The beautiful Middle River area of Cape Breton lies between the Cape Breton Highlands on the east and north and what I think of as the “Great Central Interior Plateau” (see footnote one on this page for a definition and discussion) on the west and south. The Middle River rises in the Cape Breton Highlands north of the Middle River Wilderness Area and flows into Nyanza Bay at Wagmatcook. It was once one of Cape Breton’s major salmon fishing rivers, but in 2015, the salmon population was low and not meeting conservation requirements; according to this article, First Nations communities in Cape Breton have stopped taking salmon from the Middle River for food or ceremonial purposes in order to allow the salmon population to return to healthier levels. Three roads traverse this area: the Cabot Trail, the Yankee Line Road, and the Middle River West Road; the first two are on the east side of the Middle River and the third is on the west side. Only the Yankee Line Road has good views of the Middle River itself, though there are some glimpses from the Middle River West Road and the Cabot Trail crosses the river. The views on this page come from a stop I made along the Middle River West Road on a beautiful summer morning.
Photo #1 is a wide-angled view to the east of north taken from the side of the Middle River West Road. The Middle River is not visible here, but its course is parallel to the road and down in the valley behind trees; if you know where to look, you can make out part of its course by following the lines of trees. The Yankee Line Road is across the valley on the far side of the river. The edge of the Cape Breton Highlands Plateau spans the entire width of the photo in the far distance. So far as I am aware, none of the distinct prominences seen in the photo have their own names.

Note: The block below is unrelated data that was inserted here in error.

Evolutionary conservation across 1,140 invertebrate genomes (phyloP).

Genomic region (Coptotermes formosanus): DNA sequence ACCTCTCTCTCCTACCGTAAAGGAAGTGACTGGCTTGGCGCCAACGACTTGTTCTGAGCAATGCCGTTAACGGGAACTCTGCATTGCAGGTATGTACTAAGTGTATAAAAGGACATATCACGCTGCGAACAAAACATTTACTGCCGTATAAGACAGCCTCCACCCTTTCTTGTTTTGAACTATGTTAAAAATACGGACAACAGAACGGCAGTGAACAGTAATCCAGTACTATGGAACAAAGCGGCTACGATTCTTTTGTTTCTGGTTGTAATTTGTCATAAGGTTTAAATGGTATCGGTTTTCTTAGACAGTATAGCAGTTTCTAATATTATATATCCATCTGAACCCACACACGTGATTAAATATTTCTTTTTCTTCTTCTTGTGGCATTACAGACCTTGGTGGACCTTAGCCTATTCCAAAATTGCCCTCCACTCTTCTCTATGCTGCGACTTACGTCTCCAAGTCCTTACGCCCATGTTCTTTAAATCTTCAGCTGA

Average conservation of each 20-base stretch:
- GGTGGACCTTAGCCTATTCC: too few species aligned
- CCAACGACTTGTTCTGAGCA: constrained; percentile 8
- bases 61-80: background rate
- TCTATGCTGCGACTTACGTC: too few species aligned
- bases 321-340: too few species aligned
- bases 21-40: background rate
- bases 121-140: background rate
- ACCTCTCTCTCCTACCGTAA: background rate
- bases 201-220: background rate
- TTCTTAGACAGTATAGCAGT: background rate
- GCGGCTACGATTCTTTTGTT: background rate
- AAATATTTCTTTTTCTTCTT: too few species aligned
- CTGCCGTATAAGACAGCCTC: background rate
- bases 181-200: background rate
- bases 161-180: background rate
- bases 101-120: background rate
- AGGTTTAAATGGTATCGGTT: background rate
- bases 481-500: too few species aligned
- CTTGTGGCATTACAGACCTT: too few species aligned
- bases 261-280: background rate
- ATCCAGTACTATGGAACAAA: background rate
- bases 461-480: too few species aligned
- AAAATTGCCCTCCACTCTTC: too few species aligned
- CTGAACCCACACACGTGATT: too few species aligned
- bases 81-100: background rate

Photo #2 is a telephoto view showing the left part of the edge of the Cape Breton Highlands Plateau seen in photo #1. As can be seen, this is a mostly forested area; at one time there must have been much more cleared land than appears today.
Photo #3 is at the same scale as photo #2 and shows the right part of the edge of the Cape Breton Highlands Plateau seen in photo #1. The brown area is a rock and gravel quarry on Yankee Line Road, a small piece of which can be seen about a third of the way in from the right edge and a quarter of the way up from the bottom edge.
Photo #4 looks across the road at the edge of the “Great Central Interior Plateau”, the western bound of the Middle River area. Because it is relatively close to the road, the views are not as spectacular as those of the Highlands across the valley to the east, but, seen from a distance, it is nearly as impressive as the Highlands. The goldenrod is out in fine form at the edge of the road, no surprise in mid-August.
Photo #5 looks east at a lovely green field on what is obviously a still very active farm. The farm buildings sit on a hill above the Middle River; the field crosses the hill and descends to the river. This farm is roughly halfway between two salmon fishing pools, accessed from the Yankee Line Road.
Photo #6 is a fine stand of goldenrod, certain to have given my mother an attack of asthma. I, fortunately, have no such allergies and enjoy the beauty the plant adds to the summer scenery. If you are unlucky enough to have the allergy, pick a different season, for this road is a beautiful drive any time of the year.